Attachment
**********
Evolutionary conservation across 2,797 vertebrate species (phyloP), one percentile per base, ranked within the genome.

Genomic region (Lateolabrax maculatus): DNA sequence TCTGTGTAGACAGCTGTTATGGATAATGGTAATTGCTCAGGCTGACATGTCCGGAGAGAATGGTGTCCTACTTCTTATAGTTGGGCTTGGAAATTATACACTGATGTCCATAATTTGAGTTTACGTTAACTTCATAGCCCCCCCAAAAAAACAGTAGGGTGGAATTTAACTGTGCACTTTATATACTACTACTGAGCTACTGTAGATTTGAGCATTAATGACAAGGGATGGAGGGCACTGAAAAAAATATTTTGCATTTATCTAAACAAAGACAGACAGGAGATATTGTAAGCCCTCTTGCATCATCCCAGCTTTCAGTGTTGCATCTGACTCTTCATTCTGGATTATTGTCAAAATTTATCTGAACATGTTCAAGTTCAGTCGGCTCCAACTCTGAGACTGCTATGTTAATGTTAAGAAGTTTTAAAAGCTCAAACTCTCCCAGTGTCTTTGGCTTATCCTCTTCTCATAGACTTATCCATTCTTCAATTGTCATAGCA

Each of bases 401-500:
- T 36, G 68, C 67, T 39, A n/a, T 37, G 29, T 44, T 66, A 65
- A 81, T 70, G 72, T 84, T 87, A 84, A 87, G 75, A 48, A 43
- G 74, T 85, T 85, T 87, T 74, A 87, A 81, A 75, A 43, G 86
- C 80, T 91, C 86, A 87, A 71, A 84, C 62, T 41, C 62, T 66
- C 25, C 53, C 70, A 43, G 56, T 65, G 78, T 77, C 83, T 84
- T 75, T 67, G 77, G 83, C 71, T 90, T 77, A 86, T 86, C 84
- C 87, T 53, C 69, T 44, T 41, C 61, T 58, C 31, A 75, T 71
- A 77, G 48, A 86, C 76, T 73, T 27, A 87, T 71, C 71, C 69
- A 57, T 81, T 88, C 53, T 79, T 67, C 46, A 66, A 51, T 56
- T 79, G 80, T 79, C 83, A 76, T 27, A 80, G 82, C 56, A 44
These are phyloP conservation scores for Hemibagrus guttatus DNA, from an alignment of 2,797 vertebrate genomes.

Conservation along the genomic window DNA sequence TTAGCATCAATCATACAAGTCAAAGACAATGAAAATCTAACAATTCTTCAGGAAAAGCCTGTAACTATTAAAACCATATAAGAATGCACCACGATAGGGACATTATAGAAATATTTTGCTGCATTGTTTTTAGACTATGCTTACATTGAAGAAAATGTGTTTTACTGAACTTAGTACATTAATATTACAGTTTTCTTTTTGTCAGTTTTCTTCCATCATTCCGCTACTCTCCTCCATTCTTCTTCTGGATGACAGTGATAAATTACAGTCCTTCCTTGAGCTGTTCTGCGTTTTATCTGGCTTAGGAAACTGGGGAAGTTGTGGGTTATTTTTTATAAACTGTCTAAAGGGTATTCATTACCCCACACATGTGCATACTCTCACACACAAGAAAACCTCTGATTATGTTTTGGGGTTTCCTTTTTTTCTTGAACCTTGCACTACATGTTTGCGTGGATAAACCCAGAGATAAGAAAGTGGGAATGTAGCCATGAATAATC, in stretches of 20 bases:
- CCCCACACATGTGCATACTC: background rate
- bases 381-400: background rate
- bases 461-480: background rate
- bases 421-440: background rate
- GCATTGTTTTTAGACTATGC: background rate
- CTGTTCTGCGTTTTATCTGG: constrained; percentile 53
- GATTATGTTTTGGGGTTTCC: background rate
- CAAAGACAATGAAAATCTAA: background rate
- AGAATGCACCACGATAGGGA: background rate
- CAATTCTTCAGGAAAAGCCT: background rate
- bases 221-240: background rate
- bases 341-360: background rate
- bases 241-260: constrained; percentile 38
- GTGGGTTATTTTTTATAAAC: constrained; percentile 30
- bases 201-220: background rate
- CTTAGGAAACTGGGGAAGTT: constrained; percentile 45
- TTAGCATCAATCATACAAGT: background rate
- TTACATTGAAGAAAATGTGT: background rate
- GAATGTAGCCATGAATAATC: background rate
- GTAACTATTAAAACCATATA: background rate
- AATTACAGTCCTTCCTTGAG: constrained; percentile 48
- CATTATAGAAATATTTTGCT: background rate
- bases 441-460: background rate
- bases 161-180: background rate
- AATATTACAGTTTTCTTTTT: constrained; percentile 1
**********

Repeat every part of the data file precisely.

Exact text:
Evolutionary conservation across 2,797 vertebrate species (phyloP), one percentile per base, ranked within the genome.

Genomic region (Lateolabrax maculatus): DNA sequence TCTGTGTAGACAGCTGTTATGGATAATGGTAATTGCTCAGGCTGACATGTCCGGAGAGAATGGTGTCCTACTTCTTATAGTTGGGCTTGGAAATTATACACTGATGTCCATAATTTGAGTTTACGTTAACTTCATAGCCCCCCCAAAAAAACAGTAGGGTGGAATTTAACTGTGCACTTTATATACTACTACTGAGCTACTGTAGATTTGAGCATTAATGACAAGGGATGGAGGGCACTGAAAAAAATATTTTGCATTTATCTAAACAAAGACAGACAGGAGATATTGTAAGCCCTCTTGCATCATCCCAGCTTTCAGTGTTGCATCTGACTCTTCATTCTGGATTATTGTCAAAATTTATCTGAACATGTTCAAGTTCAGTCGGCTCCAACTCTGAGACTGCTATGTTAATGTTAAGAAGTTTTAAAAGCTCAAACTCTCCCAGTGTCTTTGGCTTATCCTCTTCTCATAGACTTATCCATTCTTCAATTGTCATAGCA

Each of bases 401-500:
- T 36, G 68, C 67, T 39, A n/a, T 37, G 29, T 44, T 66, A 65
- A 81, T 70, G 72, T 84, T 87, A 84, A 87, G 75, A 48, A 43
- G 74, T 85, T 85, T 87, T 74, A 87, A 81, A 75, A 43, G 86
- C 80, T 91, C 86, A 87, A 71, A 84, C 62, T 41, C 62, T 66
- C 25, C 53, C 70, A 43, G 56, T 65, G 78, T 77, C 83, T 84
- T 75, T 67, G 77, G 83, C 71, T 90, T 77, A 86, T 86, C 84
- C 87, T 53, C 69, T 44, T 41, C 61, T 58, C 31, A 75, T 71
- A 77, G 48, A 86, C 76, T 73, T 27, A 87, T 71, C 71, C 69
- A 57, T 81, T 88, C 53, T 79, T 67, C 46, A 66, A 51, T 56
- T 79, G 80, T 79, C 83, A 76, T 27, A 80, G 82, C 56, A 44
These are phyloP conservation scores for Hemibagrus guttatus DNA, from an alignment of 2,797 vertebrate genomes.

Conservation along the genomic window DNA sequence TTAGCATCAATCATACAAGTCAAAGACAATGAAAATCTAACAATTCTTCAGGAAAAGCCTGTAACTATTAAAACCATATAAGAATGCACCACGATAGGGACATTATAGAAATATTTTGCTGCATTGTTTTTAGACTATGCTTACATTGAAGAAAATGTGTTTTACTGAACTTAGTACATTAATATTACAGTTTTCTTTTTGTCAGTTTTCTTCCATCATTCCGCTACTCTCCTCCATTCTTCTTCTGGATGACAGTGATAAATTACAGTCCTTCCTTGAGCTGTTCTGCGTTTTATCTGGCTTAGGAAACTGGGGAAGTTGTGGGTTATTTTTTATAAACTGTCTAAAGGGTATTCATTACCCCACACATGTGCATACTCTCACACACAAGAAAACCTCTGATTATGTTTTGGGGTTTCCTTTTTTTCTTGAACCTTGCACTACATGTTTGCGTGGATAAACCCAGAGATAAGAAAGTGGGAATGTAGCCATGAATAATC, in stretches of 20 bases:
- CCCCACACATGTGCATACTC: background rate
- bases 381-400: background rate
- bases 461-480: background rate
- bases 421-440: background rate
- GCATTGTTTTTAGACTATGC: background rate
- CTGTTCTGCGTTTTATCTGG: constrained; percentile 53
- GATTATGTTTTGGGGTTTCC: background rate
- CAAAGACAATGAAAATCTAA: background rate
- AGAATGCACCACGATAGGGA: background rate
- CAATTCTTCAGGAAAAGCCT: background rate
- bases 221-240: background rate
- bases 341-360: background rate
- bases 241-260: constrained; percentile 38
- GTGGGTTATTTTTTATAAAC: constrained; percentile 30
- bases 201-220: background rate
- CTTAGGAAACTGGGGAAGTT: constrained; percentile 45
- TTAGCATCAATCATACAAGT: background rate
- TTACATTGAAGAAAATGTGT: background rate
- GAATGTAGCCATGAATAATC: background rate
- GTAACTATTAAAACCATATA: background rate
- AATTACAGTCCTTCCTTGAG: constrained; percentile 48
- CATTATAGAAATATTTTGCT: background rate
- bases 441-460: background rate
- bases 161-180: background rate
- AATATTACAGTTTTCTTTTT: constrained; percentile 1